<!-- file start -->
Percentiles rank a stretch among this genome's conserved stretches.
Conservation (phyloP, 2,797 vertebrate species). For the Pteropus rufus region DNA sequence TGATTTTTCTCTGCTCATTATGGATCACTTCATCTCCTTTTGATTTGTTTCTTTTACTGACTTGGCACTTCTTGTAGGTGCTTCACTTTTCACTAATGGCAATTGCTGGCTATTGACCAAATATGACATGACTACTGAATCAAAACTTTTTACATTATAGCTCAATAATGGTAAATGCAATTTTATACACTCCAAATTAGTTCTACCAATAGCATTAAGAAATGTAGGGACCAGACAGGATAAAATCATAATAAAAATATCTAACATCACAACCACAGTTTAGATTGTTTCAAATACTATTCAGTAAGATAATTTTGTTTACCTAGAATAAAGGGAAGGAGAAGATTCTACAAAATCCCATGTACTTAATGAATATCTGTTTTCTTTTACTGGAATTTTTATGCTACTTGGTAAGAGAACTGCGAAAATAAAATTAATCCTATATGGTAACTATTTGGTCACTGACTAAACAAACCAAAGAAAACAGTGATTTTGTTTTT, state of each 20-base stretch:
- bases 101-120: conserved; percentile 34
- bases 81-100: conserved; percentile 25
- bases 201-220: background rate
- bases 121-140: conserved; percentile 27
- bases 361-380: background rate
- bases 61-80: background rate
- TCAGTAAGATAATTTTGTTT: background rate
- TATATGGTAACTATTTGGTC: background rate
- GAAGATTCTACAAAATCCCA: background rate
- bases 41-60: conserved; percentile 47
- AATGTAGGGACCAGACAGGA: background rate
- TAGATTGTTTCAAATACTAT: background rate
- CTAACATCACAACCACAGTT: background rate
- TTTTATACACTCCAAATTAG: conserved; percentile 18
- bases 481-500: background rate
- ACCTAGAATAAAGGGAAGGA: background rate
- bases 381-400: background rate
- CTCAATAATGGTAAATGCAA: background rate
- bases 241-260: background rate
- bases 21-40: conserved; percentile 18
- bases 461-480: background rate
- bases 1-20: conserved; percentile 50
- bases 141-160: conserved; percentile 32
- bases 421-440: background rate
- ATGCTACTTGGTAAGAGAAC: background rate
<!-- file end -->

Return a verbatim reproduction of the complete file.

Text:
Percentiles rank a stretch among this genome's conserved stretches.
Conservation (phyloP, 2,797 vertebrate species). For the Pteropus rufus region DNA sequence TGATTTTTCTCTGCTCATTATGGATCACTTCATCTCCTTTTGATTTGTTTCTTTTACTGACTTGGCACTTCTTGTAGGTGCTTCACTTTTCACTAATGGCAATTGCTGGCTATTGACCAAATATGACATGACTACTGAATCAAAACTTTTTACATTATAGCTCAATAATGGTAAATGCAATTTTATACACTCCAAATTAGTTCTACCAATAGCATTAAGAAATGTAGGGACCAGACAGGATAAAATCATAATAAAAATATCTAACATCACAACCACAGTTTAGATTGTTTCAAATACTATTCAGTAAGATAATTTTGTTTACCTAGAATAAAGGGAAGGAGAAGATTCTACAAAATCCCATGTACTTAATGAATATCTGTTTTCTTTTACTGGAATTTTTATGCTACTTGGTAAGAGAACTGCGAAAATAAAATTAATCCTATATGGTAACTATTTGGTCACTGACTAAACAAACCAAAGAAAACAGTGATTTTGTTTTT, state of each 20-base stretch:
- bases 101-120: conserved; percentile 34
- bases 81-100: conserved; percentile 25
- bases 201-220: background rate
- bases 121-140: conserved; percentile 27
- bases 361-380: background rate
- bases 61-80: background rate
- TCAGTAAGATAATTTTGTTT: background rate
- TATATGGTAACTATTTGGTC: background rate
- GAAGATTCTACAAAATCCCA: background rate
- bases 41-60: conserved; percentile 47
- AATGTAGGGACCAGACAGGA: background rate
- TAGATTGTTTCAAATACTAT: background rate
- CTAACATCACAACCACAGTT: background rate
- TTTTATACACTCCAAATTAG: conserved; percentile 18
- bases 481-500: background rate
- ACCTAGAATAAAGGGAAGGA: background rate
- bases 381-400: background rate
- CTCAATAATGGTAAATGCAA: background rate
- bases 241-260: background rate
- bases 21-40: conserved; percentile 18
- bases 461-480: background rate
- bases 1-20: conserved; percentile 50
- bases 141-160: conserved; percentile 32
- bases 421-440: background rate
- ATGCTACTTGGTAAGAGAAC: background rate